You’ve probably heard the phrase “Monster of the Week.” Well, Hannibal has its own spin on that. I could call it the “Fucked-up Staged Murder Scene of the Week,” but that doesn’t really roll off the tongue. I’ll get back to you on that one. The point is that, just like The X-Files delivered a new kind of crazy monster with every installment, Hannibal treats the viewer with some sort of visually striking murder scene in every episode, and it’ll usually be something you wouldn’t think would ever be able to make it onto network television.

“Amuse-Bouche” offers you the sight of several human corpses entirely covered with mushrooms. You’re welcome. Pretty sure you weren’t planning to get much sleep tonight anyway.

Unfortunately, the rest of the story doesn’t live up to the promise of that image. One problem that’s recurrent through the first half of the season is that some of the writers seem to think that, well, since two of the main characters are with the FBI, one of them’s played by Laurence Fishburne and the other’s playing a character first portrayed on screen by William Petersen, then Hannibal must be some kind of CSI-ish procedural.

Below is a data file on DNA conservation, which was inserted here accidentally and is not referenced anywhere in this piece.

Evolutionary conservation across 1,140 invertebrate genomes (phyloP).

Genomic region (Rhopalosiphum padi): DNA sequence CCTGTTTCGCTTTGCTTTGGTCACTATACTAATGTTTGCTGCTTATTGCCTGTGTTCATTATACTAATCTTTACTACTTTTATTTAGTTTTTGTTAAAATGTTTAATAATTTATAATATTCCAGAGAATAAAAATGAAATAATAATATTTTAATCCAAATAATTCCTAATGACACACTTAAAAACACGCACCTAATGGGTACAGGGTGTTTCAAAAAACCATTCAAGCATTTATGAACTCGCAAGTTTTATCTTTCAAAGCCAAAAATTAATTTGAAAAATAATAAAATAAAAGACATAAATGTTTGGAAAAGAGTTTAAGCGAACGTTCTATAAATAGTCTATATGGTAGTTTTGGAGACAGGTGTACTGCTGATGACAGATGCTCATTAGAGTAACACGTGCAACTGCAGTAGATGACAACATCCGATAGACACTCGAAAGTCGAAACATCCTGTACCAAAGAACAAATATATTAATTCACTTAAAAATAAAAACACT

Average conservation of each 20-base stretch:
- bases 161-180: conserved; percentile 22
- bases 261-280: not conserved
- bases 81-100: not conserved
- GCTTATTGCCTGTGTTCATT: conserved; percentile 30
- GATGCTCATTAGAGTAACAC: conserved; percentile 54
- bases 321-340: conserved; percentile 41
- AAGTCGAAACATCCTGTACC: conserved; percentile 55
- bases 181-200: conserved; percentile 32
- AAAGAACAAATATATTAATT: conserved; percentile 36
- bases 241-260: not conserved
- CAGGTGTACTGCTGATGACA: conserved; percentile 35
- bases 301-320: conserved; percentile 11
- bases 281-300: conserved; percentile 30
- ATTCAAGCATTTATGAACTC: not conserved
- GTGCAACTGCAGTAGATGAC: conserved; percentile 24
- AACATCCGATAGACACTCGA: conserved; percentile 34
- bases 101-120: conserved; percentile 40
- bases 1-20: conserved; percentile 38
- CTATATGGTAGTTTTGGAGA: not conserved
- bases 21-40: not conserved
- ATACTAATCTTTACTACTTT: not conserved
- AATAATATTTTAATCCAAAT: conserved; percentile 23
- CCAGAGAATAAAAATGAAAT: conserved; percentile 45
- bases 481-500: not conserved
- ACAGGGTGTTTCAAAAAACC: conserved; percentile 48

They couldn’t be more wrong. Hannibal above all a character study and the weekly cases are there to reflect on the characters. It’s more Buffy than Law & Order or The X-Files, and the problem with “Amuse-Bouche”’s fungiphile is that he seems less like a thematic element than a plot device, someone whose only purpose is to introduce Freddie Lounds (who’s now a red-haired woman, not that I’m complaining) into the running plot and to strengthen the bond between Graham (and Lecter, to a lesser extent) and the still-comatose Abby Hobbs.